My Love Affair with Ayn Rand
Many prominent names in political conservatism today mention novelist and philosopher Ayn Rand (1905–1982) as an influence. This has made her a recurring joke in liberal circles, but it is possible to be on the left and still swoon over Ayn Rand.
I met Ayn through Anthem and we became better acquainted through For the New Intellectual. Then came the days of infatuation as I devoured The Fountainhead, Atlas Shrugged and everything I could get my hands on. The relationship deepened as years passed and I even read a 706-page collection of her letters. Alas, it wasn’t meant to last. Her flaws began to wear on me and we eventually went our separate ways.
I didn’t, however, turn away from Rand’s thought as a whole so much as drop the parts I didn’t like. Something had always bothered me about how far she took selfishness as a virtue, and I was uncomfortable with her belief that she had established premises by which every question could be judged. My worldview has become less foundationalist, but Objectivists are still turning to Atlas Shrugged for a definitive answer to every question. Then there is her devotion to shrinking the social contract to the minimum. Here, we have developed a major disagreement.
This last issue is what many conservatives today love about Ayn Rand. She insisted that the government shouldn’t extend any further than the police and courts at home, plus an army for fending off threats from abroad. When conservatives start talking about all the government departments they would ax, the idea is to decrease government interference in order to increase individual freedom. I’m not sure if Kentucky Senator Rand Paul’s views have changed recently now that he is a regular in the political spotlight, but he is a professed fan of Ayn Rand and has stated a desire to abolish the departments of education, energy and commerce. He has also been in favor of getting rid of the income tax, as was Ayn Rand.
Modern day liberalism has a less restricted view of government, but in keeping with the spirit of dialogue in our times, today’s liberals don’t merely criticize Rand’s views on politics and economics. Instead, they throw in deprecatory comments about her literary style, her personal life and her followers. No one ever finishes her books, the characters are one-dimensional, the prose is unreadable, she had a bizarre love life, her thought is only attractive to people who are a little smart but not really (according to comedian Bill Maher), her books are only for adolescents or for adults stuck in adolescence, and so on.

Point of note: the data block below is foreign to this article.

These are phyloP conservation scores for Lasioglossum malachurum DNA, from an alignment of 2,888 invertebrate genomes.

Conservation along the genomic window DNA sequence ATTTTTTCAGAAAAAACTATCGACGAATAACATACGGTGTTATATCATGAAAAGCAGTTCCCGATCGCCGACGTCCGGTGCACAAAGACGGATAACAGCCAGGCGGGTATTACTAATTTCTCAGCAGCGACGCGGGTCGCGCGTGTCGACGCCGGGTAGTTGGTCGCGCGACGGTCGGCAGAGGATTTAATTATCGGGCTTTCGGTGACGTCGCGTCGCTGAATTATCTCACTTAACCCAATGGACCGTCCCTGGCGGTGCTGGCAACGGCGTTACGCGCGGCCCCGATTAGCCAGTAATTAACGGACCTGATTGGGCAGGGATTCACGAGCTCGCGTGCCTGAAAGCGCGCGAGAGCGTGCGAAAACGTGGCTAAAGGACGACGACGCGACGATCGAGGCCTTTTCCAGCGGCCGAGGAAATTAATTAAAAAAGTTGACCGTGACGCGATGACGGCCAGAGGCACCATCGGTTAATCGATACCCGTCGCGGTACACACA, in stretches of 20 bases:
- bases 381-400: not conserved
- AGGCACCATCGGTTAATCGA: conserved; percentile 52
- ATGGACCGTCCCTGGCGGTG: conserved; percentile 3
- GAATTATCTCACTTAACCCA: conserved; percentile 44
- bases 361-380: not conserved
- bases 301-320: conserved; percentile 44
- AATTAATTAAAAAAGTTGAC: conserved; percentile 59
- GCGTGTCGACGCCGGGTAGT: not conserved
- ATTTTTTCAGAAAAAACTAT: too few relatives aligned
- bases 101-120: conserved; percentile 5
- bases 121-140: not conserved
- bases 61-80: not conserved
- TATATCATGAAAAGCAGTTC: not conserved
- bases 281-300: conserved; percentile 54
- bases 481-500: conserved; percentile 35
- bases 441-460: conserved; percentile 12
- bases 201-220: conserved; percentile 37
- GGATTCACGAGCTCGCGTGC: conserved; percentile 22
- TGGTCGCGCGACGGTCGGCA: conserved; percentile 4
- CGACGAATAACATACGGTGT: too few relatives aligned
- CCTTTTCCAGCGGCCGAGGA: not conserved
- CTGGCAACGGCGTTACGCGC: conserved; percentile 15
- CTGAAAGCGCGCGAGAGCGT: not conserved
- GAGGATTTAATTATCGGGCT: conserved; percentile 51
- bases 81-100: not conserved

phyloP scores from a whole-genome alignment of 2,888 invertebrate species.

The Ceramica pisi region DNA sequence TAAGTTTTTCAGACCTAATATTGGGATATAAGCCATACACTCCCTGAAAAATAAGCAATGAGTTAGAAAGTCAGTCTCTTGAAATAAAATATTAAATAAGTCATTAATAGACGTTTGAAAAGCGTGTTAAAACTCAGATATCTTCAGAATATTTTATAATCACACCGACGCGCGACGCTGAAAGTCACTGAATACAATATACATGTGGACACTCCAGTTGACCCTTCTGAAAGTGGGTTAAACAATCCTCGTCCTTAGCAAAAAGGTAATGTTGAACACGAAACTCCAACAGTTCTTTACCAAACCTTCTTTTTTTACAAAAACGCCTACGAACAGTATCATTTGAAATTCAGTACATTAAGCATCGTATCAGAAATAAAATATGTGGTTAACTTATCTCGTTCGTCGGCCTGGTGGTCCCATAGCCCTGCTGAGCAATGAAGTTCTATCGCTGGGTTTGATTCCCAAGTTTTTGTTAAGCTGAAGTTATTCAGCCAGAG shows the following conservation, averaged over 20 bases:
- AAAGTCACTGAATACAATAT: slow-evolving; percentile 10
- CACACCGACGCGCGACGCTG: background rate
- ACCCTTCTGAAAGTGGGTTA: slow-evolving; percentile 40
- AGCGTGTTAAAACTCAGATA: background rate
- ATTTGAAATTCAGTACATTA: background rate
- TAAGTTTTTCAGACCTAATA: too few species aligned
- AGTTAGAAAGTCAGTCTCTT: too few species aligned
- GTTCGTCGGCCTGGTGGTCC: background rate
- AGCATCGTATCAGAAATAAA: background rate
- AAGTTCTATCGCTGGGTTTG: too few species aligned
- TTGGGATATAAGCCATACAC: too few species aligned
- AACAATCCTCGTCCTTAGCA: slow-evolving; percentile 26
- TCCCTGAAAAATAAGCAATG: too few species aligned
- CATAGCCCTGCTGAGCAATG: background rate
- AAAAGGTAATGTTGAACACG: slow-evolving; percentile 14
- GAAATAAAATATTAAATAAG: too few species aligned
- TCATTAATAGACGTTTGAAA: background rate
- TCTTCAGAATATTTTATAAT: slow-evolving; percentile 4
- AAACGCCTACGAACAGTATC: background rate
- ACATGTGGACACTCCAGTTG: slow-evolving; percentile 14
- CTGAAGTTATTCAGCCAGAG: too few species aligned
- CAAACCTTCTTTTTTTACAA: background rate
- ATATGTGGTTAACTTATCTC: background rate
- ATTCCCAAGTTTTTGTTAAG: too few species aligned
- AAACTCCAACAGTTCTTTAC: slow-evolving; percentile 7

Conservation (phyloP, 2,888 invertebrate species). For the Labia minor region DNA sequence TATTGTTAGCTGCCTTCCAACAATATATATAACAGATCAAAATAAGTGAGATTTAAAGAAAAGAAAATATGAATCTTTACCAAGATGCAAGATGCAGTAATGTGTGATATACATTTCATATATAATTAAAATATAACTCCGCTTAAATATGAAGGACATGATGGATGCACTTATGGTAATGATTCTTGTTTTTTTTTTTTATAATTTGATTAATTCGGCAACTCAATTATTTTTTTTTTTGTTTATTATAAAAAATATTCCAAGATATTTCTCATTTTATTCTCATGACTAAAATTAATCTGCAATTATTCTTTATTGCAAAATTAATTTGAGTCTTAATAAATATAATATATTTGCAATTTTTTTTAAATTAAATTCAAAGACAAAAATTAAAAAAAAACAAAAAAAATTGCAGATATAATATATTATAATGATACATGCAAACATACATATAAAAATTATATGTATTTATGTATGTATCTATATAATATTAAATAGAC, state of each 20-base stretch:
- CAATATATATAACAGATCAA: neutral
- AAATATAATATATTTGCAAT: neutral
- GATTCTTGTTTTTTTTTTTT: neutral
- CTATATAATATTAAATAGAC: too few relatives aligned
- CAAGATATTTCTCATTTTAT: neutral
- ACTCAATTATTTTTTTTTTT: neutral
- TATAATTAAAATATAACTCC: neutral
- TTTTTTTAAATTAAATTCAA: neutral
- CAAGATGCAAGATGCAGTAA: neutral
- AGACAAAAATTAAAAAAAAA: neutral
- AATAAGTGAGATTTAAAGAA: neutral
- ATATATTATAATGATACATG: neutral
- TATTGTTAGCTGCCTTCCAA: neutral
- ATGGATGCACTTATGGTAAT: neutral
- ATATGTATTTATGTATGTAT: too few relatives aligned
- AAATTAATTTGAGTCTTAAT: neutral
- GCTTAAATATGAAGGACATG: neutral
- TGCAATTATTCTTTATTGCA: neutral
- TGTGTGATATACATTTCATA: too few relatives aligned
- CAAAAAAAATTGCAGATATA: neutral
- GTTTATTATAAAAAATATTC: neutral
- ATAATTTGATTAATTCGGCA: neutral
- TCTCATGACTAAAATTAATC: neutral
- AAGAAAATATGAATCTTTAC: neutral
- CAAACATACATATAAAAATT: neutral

In the current climate, it would seem one must either be a devoted con man like Wisconsin Representative Paul Ryan or an imbecile to find anything of value in Ayn Rand’s life, philosophy and books.
That’s too bad, because Ayn Rand was one of the last systematic philosophers, so her thought covers a lot of ground. One can reject her support for pea-pod government and still find her critique of Russian Communism to be keen. One can accept her emphasis on individualism without abandoning altruism. One can champion capitalism and free markets but with restrictions on monopolies and cutthroat tactics. One can believe in the heroic potential of humanity without believing each person has a moral obligation to be demigodly after the fashion of Atlas Shrugged characters Dagny Taggart and John Galt. One can reject her claim that humor should never be used in writing except to ridicule evil, while still finding in The Art of Fiction a cousin to Strunk and White’s The Elements of Style for its encouragement of brevity, simplicity and clarity.
Consider the fiction through which Rand conveyed her ideas. Anthem is no more objectionable to most people than similar works like George Orwell’s Nineteen Eighty-Four, Yevgeny Zamyatin’s We, Rush’s classic album 2112, or any number of other imaginative works championing the triumph of the individual spirit over oppressive regimes. Rand’s We the Living is a similar tale, only it’s based on the author’s experiences growing up in early Communist Russia. There is much in these books that Americans of most political stripes can enthusiastically endorse because they are part of the underlying values of all liberal democracies today.
Ayn Rand’s major works The Fountainhead and Atlas Shrugged hold more that is controversial, but surely one can reject some of the dogma while still appreciating the characters and the stories. I’ve always felt a special affinity for Henry Rearden, the steel magnate in Atlas Shrugged. Despite his extreme competence, he’s vulnerable in ways that many of Rand’s heroes aren’t. Dagny Taggart, while nearer perfection, is also a favorite. When Henry first sees her, she’s standing atop a pile of steel girders, the sun is in her golden hair, and she’s radiating joy and confidence. These are unforgettable heroes of a scale and grandeur that we rarely see in literary fiction today. The recent films were dead before arrival as far as the mainstream media was concerned, but Taylor Schilling and Grant Bowler in the first film did an excellent job of playing these lovers’ beauty, composure, strength and mutual respect.
Ayn Rand would spin in her grave to think that any of her ideas could be separated from another, or that her fiction could be separated from her ideas, but you shouldn’t let that stop you. You don’t have to accept or reject a work of art, a system of thought or its creator as a whole, and especially not because someone on television or the internet tells you to for the sake of toeing a political line. You have my permission to be offended when they do.
Hopefully, you’re smarter than that.
(Originally published on Blogger on July 21, 2014.)
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